Effective practice with e-portfolios
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e-Portfolios are not a new concept. In various guises, digital presentations of skills and competences, online records of achievement and action plans with opportunities for reflection have been in use in education for nearly a decade. Tools and systems built for these purposes are now numerous. So what is new about e-portfolios?
During the first decade of the 21st century, there has been increasing interest in the potential of e-learning tools and technologies to support more learner-centred and personalised forms of learning, prompted in part by national strategies for e-learning and initiatives in favour of lifelong and personalised learning. The Burgess report, the Leitch review of skills, QAA guidelines for HE Progress Files and the QCA blueprint for delivering e-assessment – and, more recently, the embedding of personal learning and thinking skills into the newly developed post-14 curriculum in England – have all prompted interest in the benefits that electronic portfolios may bring to personal development planning (PDP) and to 21st century models of learning, teaching and assessment.
Initiatives and national policies can drive forward an agenda for change, but the real test comes at the point of use. Emerging, often powerful evidence from practitioners and learners of the value of developing e-portfolios provides another strong rationale for reconsidering the role of e-portfolios in learning and teaching. Cutting-edge research and development projects funded by JISC and other agencies also indicate further potential that is not yet fully exploited – for example, in facilitating the transition between institutions and stages of education, and in supporting staff appraisal and applications for professional accreditation. But perhaps the most pressing reason for taking a closer look at e-portfolios is the indication that use of these tools can promote more profound forms of learning.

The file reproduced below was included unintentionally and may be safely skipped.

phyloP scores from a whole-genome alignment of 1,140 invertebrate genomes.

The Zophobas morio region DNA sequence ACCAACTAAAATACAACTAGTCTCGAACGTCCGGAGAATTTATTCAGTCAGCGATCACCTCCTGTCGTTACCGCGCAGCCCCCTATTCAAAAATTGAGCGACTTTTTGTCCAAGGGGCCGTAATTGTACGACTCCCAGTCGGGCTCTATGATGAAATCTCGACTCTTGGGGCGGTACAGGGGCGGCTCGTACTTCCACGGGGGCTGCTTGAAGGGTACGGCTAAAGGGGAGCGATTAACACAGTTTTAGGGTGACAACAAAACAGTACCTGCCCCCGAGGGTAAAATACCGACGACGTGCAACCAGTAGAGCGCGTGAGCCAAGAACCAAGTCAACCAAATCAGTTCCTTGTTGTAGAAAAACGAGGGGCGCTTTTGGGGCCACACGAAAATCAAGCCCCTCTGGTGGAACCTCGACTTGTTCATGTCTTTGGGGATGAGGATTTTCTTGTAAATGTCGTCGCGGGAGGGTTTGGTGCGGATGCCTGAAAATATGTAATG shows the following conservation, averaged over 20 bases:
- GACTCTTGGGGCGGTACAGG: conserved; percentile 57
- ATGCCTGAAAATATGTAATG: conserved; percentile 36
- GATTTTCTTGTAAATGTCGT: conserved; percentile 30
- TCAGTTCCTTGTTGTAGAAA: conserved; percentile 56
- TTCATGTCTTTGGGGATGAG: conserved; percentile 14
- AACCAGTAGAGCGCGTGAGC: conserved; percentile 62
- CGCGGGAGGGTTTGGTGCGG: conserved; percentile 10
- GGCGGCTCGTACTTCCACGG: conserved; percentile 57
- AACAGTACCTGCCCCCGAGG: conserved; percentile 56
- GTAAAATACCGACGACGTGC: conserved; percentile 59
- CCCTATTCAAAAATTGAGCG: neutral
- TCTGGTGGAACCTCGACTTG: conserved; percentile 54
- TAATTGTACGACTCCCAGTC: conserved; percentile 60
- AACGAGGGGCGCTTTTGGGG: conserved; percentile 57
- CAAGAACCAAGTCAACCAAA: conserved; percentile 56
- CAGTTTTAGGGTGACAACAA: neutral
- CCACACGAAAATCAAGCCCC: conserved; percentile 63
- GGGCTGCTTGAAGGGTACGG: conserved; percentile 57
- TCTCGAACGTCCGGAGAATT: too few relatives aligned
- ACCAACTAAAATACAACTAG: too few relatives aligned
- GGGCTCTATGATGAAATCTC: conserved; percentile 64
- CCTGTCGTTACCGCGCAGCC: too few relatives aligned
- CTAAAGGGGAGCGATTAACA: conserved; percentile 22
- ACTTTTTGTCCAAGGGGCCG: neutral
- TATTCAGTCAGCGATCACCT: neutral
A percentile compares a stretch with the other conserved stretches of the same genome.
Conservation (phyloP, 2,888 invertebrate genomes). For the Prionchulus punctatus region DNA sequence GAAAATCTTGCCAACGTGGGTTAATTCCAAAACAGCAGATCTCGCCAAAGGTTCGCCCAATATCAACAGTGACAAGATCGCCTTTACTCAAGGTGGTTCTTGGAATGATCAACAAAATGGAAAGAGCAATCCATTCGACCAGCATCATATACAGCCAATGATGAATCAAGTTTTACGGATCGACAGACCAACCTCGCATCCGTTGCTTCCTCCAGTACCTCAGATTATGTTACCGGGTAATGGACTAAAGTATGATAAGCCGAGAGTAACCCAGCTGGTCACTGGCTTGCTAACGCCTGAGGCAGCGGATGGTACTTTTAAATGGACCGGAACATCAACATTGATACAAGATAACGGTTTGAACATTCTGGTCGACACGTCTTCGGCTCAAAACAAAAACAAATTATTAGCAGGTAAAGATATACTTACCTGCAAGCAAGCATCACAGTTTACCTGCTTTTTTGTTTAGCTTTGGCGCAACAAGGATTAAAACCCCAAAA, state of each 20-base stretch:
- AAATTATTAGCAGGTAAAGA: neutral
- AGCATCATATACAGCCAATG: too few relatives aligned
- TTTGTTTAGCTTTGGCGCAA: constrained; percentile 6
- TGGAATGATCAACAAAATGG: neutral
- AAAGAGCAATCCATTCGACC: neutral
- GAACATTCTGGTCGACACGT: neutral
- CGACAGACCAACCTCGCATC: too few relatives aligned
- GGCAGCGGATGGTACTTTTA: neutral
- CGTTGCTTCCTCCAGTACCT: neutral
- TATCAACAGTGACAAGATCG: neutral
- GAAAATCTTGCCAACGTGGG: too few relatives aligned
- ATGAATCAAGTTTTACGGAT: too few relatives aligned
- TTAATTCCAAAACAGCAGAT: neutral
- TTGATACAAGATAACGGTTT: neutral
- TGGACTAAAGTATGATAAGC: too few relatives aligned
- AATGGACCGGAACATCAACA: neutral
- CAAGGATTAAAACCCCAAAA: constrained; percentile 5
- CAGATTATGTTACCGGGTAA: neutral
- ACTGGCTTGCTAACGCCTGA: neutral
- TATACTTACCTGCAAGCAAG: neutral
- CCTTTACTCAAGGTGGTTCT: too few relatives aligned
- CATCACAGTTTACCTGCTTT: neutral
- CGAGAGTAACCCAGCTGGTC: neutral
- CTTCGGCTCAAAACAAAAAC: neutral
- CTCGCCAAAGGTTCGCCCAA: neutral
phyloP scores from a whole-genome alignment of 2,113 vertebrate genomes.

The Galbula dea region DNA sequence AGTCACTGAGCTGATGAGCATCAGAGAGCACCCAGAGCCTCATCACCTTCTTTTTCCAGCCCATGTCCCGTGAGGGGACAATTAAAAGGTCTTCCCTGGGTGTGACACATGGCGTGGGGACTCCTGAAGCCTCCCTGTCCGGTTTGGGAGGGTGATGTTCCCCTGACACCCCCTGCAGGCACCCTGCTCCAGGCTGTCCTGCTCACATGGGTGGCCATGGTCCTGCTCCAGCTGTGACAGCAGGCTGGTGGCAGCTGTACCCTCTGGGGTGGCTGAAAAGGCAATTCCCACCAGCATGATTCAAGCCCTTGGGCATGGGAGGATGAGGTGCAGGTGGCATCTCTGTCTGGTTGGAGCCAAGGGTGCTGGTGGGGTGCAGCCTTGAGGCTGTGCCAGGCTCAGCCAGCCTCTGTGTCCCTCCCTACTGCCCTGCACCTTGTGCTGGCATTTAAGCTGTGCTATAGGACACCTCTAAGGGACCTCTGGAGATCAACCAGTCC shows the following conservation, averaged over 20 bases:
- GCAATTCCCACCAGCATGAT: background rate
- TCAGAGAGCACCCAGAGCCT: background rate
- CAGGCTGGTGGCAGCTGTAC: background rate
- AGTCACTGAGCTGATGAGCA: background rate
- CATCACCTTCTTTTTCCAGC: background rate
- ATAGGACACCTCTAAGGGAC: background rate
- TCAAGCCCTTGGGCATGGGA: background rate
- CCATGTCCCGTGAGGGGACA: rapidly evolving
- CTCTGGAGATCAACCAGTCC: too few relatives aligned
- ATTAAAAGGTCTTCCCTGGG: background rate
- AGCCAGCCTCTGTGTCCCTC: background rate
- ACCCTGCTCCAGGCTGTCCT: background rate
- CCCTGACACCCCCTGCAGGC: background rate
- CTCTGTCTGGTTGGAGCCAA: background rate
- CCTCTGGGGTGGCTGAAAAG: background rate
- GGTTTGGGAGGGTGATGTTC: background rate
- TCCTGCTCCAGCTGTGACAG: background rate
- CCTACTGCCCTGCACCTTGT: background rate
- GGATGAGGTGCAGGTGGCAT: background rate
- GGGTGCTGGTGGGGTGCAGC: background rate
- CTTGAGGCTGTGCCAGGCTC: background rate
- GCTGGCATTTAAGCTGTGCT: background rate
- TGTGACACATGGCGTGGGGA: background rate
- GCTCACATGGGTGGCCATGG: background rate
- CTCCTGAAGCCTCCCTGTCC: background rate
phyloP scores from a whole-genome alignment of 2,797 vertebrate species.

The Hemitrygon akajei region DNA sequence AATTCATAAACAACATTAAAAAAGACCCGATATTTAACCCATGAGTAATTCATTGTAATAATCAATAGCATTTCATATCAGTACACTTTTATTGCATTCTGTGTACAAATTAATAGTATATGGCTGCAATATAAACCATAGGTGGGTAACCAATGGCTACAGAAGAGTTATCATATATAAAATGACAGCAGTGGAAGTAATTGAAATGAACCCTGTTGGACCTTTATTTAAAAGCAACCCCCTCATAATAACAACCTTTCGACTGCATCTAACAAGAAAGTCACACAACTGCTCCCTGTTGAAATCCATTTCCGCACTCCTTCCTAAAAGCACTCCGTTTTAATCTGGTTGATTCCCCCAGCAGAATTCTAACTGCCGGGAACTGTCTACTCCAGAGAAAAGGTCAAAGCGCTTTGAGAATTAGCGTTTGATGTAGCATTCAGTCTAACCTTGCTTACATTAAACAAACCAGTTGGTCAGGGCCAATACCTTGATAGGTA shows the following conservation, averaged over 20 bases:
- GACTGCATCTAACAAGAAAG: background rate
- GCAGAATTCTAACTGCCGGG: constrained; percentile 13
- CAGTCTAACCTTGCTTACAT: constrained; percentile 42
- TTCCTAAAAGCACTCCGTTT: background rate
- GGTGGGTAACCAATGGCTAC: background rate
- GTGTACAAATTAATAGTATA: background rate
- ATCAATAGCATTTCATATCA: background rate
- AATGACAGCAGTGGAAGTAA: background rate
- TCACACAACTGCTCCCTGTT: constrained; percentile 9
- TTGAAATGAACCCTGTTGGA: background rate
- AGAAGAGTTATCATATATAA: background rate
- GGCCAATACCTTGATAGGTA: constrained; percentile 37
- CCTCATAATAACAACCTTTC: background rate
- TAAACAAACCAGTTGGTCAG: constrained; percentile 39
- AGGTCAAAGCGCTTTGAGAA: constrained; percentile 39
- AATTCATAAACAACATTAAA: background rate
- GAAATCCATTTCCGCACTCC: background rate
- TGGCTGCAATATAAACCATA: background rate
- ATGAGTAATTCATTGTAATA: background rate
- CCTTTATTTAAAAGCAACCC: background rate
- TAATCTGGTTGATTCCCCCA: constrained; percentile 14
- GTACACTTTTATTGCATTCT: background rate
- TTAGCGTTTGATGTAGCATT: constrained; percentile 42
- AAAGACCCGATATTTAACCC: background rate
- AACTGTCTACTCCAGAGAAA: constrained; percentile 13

This publication uses the outcomes of recent significant projects and examples from current practice to explore how e-portfolios can add value to personalised and reflective models of learning. Drawing on the work of key national agencies and organisations and on excellent practice and recent initiatives by institutions and professional bodies, the guide illustrates a wide variety of e-portfolio use across further, higher and continuing education.
The audiences of this publication will be those who use or support others’ use of e-portfolios: learners, practitioners and managers in further and higher education; professional bodies; and those involved in initial teacher training and in the management and implementation of personal development planning.
This publication has been produced in conjunction with an e-Portfolios infoKit and associated case studies produced by JISC infoNet